The ‘mortality’ rate for thematic ETFs is high – around 80% of such strategies launched before 2012 have since closed.
Taken in aggregate, the performance figures aren’t great historically, either, according to Kenneth Lamont, senior analyst, manager research at Morningstar.
This is average performance, he points out, but adds: “If you pick the right thematic strategy, it could be a very good investment for you.
“We live in a time of incredible change and if you look back at history, it is these huge structural changes that provide opportunities.”
As much as it’s about being in the right place at the right time, the theme still has to be analysed in depth. “You’ve got to look at the theme itself – is it robust? Going back to the internet funds of the late nineties and early 2000s – how many of them are still around today? Not many.”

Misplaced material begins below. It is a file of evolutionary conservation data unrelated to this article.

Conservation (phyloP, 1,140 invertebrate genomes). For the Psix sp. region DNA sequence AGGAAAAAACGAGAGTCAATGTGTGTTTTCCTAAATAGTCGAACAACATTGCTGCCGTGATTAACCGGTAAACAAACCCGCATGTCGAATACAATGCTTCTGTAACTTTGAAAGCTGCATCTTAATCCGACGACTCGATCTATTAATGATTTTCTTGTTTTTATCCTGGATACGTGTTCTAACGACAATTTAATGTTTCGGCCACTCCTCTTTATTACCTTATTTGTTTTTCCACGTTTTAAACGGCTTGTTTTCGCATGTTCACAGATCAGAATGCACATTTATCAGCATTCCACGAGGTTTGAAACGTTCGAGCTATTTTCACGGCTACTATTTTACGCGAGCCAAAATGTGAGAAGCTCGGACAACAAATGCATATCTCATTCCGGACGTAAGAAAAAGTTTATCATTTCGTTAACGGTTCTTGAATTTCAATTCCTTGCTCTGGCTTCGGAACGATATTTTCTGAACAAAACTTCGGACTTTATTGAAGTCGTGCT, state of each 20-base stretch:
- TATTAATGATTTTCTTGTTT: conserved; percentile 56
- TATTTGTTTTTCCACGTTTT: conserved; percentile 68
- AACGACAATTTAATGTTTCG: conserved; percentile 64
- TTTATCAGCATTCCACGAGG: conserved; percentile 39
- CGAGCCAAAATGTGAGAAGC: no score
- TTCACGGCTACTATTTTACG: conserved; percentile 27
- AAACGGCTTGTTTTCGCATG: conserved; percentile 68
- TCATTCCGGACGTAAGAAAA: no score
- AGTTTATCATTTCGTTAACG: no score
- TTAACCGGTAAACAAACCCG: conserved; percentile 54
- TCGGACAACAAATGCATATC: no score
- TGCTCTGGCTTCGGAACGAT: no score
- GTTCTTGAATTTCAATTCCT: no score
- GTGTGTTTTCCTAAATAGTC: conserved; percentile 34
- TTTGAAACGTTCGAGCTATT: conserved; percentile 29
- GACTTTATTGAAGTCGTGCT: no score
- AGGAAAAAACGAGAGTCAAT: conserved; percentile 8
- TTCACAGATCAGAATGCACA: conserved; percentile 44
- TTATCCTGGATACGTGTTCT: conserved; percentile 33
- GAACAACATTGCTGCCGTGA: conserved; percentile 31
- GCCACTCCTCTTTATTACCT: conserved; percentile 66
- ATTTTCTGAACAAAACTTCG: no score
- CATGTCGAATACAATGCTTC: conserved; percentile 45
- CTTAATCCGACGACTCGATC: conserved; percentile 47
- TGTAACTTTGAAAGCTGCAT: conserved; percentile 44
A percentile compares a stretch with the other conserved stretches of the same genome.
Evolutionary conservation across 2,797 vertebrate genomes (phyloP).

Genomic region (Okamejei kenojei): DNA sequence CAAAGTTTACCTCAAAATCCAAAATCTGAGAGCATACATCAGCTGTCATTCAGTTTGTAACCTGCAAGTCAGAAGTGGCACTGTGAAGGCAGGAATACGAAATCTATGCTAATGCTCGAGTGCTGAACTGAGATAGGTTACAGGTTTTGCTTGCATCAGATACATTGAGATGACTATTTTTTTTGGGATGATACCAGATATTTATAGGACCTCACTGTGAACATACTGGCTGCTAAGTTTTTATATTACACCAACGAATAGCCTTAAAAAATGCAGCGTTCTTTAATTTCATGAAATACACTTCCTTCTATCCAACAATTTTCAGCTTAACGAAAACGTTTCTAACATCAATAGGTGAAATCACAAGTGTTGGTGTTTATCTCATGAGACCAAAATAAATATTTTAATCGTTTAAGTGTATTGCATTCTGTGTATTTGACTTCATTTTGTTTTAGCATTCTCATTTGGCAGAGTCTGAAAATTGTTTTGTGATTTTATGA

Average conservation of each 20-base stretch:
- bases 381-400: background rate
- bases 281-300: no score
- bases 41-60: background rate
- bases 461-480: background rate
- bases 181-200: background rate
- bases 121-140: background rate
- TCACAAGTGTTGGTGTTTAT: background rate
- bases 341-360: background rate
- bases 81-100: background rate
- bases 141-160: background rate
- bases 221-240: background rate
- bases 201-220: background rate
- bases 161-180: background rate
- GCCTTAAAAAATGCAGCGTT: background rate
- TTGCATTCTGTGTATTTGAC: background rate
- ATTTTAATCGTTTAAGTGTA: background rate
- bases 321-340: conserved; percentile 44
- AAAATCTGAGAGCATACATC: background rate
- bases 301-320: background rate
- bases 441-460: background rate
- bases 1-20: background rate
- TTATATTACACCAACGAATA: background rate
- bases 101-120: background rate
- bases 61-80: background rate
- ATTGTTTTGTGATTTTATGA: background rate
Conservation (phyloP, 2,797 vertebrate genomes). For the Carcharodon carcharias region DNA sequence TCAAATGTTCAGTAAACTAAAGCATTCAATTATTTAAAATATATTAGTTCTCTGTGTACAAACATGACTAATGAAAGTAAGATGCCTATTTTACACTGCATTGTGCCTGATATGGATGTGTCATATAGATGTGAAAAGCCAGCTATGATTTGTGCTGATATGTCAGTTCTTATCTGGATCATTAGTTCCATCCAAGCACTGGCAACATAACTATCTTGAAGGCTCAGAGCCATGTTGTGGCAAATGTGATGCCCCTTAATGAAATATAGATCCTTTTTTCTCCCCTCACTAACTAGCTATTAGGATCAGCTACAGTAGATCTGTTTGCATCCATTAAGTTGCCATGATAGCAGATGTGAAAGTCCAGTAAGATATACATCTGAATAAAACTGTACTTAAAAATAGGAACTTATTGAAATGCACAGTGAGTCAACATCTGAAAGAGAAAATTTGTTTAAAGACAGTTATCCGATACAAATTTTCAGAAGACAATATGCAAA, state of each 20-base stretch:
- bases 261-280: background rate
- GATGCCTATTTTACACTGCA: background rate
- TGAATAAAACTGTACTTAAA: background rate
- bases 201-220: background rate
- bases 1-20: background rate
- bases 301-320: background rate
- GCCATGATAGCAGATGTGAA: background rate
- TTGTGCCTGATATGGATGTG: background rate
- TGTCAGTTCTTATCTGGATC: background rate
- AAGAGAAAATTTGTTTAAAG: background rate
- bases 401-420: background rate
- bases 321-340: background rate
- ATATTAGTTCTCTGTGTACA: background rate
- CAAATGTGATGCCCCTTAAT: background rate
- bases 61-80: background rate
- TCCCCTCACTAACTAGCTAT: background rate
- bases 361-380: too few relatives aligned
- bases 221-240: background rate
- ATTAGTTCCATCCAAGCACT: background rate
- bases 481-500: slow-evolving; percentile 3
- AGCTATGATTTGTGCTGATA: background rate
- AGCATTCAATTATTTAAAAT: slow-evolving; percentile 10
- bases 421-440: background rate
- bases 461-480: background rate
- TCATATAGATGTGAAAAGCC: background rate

Even thematic ETFs that do survive won’t necessarily look the same as they did at launch. “None of those names would be the same as the themes themselves change,” Lamont notes.
He uses Pictet as an example – they’re not afraid to change theme, he says. “They had an agriculture fund, part of which was suggesting that we weren’t going to have enough food in the future – this sort of Malthusian scaremongering which has been going on for hundreds of years – and they changed it to a nutrition fund. Feeding the world, they felt isn’t actually the problem, it’s feeding the world properly.”
In many senses, setting up a thematic ETF is like trying to map out unchartered waters. There are no guarantees as to how the route taken will pan out.
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